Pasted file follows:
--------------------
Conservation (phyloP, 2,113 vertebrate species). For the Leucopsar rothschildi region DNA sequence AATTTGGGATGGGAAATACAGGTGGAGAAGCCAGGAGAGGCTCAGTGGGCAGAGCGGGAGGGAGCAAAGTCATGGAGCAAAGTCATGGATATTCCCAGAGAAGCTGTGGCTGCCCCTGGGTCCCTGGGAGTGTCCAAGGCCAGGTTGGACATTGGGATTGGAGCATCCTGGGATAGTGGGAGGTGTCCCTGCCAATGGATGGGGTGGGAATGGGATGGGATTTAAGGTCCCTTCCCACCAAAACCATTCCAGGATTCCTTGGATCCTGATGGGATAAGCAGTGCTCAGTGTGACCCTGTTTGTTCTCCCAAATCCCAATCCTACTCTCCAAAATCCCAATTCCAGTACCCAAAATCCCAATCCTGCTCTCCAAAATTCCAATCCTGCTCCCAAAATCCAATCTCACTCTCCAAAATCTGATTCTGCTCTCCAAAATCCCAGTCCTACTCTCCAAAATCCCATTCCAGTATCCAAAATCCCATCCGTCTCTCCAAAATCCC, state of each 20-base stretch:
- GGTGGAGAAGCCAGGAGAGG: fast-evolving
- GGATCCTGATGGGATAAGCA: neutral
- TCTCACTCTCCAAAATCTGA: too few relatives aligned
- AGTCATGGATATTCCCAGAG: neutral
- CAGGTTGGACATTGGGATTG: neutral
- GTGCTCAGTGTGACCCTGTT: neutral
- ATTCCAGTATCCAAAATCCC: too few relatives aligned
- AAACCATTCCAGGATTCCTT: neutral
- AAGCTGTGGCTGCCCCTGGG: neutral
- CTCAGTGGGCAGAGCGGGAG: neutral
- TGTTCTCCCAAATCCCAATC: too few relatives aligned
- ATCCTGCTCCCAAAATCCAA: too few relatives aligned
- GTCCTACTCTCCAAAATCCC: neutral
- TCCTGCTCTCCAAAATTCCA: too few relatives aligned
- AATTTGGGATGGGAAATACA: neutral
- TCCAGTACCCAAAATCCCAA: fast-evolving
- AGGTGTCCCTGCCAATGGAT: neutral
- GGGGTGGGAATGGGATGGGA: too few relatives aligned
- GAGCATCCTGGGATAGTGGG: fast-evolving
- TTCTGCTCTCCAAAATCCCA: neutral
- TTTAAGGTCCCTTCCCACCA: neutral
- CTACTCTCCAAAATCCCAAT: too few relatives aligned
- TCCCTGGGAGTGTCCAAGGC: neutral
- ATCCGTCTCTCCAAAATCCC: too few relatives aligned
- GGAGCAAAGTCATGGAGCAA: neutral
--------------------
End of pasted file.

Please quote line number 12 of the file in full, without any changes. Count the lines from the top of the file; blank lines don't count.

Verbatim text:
- TGTTCTCCCAAATCCCAATC: too few relatives aligned